Should Testers Own Quality?

I recently participated in a discussion around the idea of whether testers “own quality” in some sense. The answer to me is obvious: of course not. But an interesting discussion did occur as a result of that. This discussion led to my post about what it meant to own quality across the abstraction stack. But there’s a more systemic concern with this level of thinking that I want to tackle here.

The article that started a lot of the discussion was Testing Antipattern: Avoiding Accountability. As respectfully as I can say it, this article is another example of the muddy thinking that I’ve written about before. A bit of a charged statement, obviously, and I want to make sure that my counter-argument is seen as an argument of substance as opposed to any sort of personal attack.

So what I want do here is provide some context around the comments to that article and hopefully distribute that context to a wider group of readers. This serves two purposes. One, everyone can check the source material, as it were, for what I’m talking about. This was a public discussion with all relevant details available. Two, this gives a wider group of people a chance to tell me where I might have got it wrong.

I’ll also point out an article I wrote a long time ago (Quality Assurance – Obviously) so you can see how my thinking now is relatively in line with what I’ve been saying for some time. On the other hand, if you feel I’m wrong, at least you can rest easy knowing I’ve been consistently wrong.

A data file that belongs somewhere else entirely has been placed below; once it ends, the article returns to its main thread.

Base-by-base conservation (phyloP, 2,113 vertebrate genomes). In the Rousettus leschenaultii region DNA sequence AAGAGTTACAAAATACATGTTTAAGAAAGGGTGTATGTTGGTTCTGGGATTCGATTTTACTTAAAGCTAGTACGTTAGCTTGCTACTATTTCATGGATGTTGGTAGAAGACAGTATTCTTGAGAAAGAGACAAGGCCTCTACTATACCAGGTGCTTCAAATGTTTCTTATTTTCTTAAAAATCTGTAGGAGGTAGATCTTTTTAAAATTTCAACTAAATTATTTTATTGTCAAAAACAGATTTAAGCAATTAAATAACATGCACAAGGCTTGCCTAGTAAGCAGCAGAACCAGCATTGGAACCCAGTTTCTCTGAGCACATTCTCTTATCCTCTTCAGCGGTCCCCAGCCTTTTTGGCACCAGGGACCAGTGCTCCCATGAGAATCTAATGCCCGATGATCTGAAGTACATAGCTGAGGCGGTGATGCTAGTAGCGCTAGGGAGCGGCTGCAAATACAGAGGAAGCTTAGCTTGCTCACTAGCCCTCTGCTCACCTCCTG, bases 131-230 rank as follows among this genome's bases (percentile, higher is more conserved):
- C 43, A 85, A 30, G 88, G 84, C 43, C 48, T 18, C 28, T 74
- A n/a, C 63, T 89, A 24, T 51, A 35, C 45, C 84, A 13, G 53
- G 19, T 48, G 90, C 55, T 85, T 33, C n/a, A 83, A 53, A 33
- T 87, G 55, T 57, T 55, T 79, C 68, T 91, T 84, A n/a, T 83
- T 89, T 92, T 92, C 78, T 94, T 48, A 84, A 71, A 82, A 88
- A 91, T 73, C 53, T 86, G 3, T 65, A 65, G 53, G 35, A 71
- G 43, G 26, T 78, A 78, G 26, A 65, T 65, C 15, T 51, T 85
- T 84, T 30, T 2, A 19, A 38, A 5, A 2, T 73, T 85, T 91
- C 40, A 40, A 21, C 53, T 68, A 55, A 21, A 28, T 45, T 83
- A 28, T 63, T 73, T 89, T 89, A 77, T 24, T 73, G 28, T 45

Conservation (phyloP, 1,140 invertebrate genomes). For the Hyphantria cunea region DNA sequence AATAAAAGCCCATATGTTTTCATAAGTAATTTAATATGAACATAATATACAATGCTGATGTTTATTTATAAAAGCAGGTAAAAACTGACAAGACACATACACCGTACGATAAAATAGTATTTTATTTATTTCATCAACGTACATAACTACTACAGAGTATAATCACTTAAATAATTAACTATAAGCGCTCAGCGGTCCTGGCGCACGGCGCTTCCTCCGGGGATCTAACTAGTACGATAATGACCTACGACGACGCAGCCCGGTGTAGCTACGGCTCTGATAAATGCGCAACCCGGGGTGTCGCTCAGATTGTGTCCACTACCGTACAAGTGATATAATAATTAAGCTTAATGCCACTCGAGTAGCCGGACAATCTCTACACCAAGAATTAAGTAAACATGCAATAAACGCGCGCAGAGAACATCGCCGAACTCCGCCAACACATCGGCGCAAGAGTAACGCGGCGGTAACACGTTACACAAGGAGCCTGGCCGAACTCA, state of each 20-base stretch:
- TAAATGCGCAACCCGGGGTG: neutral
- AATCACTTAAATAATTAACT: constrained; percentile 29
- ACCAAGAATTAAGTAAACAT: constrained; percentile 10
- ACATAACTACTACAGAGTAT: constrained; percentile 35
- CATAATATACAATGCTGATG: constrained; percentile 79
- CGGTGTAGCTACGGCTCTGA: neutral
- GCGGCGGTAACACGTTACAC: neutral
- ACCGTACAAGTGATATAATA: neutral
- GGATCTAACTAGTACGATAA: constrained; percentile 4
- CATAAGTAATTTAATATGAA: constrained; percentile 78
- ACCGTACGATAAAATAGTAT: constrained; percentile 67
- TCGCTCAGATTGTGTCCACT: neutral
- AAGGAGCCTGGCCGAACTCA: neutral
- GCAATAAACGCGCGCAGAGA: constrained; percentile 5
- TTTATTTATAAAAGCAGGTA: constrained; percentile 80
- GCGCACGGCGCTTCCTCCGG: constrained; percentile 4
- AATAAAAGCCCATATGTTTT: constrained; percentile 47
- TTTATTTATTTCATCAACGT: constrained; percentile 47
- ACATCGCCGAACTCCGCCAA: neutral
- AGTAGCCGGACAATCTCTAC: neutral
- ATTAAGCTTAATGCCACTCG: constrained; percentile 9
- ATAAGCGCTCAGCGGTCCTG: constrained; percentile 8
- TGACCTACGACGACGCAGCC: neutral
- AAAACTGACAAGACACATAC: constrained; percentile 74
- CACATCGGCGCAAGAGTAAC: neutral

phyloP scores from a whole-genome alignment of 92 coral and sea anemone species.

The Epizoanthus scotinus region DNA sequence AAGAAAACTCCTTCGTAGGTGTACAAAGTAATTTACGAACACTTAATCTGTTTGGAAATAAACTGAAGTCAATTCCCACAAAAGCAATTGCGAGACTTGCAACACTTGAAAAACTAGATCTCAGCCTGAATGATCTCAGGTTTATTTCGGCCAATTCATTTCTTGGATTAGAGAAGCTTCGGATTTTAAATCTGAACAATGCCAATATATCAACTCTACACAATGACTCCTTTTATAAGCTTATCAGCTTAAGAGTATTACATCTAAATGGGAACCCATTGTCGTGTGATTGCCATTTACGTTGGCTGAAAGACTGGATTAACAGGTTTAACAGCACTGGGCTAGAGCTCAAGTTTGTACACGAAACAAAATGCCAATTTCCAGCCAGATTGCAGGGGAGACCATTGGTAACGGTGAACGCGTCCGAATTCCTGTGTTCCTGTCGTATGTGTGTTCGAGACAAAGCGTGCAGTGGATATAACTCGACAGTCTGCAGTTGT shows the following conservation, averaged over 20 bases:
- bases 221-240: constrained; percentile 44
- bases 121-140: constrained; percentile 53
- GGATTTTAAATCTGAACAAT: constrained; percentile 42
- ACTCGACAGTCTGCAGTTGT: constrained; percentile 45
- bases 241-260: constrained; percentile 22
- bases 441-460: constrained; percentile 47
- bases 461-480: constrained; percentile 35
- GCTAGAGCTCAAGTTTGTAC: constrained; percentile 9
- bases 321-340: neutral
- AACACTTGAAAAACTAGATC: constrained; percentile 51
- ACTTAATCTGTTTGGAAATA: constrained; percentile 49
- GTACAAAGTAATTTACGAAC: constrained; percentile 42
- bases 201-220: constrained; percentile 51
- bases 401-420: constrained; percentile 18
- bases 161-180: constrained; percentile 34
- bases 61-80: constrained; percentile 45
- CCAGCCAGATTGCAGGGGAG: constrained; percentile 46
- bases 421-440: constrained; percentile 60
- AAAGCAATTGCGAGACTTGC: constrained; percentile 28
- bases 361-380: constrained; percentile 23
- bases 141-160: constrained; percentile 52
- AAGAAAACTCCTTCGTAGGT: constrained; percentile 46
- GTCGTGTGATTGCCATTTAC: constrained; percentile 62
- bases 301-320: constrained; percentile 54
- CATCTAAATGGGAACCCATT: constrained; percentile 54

Does Accountability Mean Ownership?

I feel that the article makes an unfounded assertion right at the start:

“Many testers today try simply to avoid accountability.”

Well, wait. Is that unfounded? After all, I’m pretty harsh on testers in the industry and someone could argue that my own statements are unfounded. Okay, fair enough. Let’s shelve that concern for a second. The article, following on from the above statement, says this:

“Testers should own the quality of the product.”

But this is a non sequitur, at best. Being accountable does not equate to owning quality. I would argue, and there is a great deal of historical precedent behind my argument, that testers most definitely do not and should not own quality. First of all, that implies quality (an abstract) can be owned as if it were an artifact. It isn’t and thus it can’t be.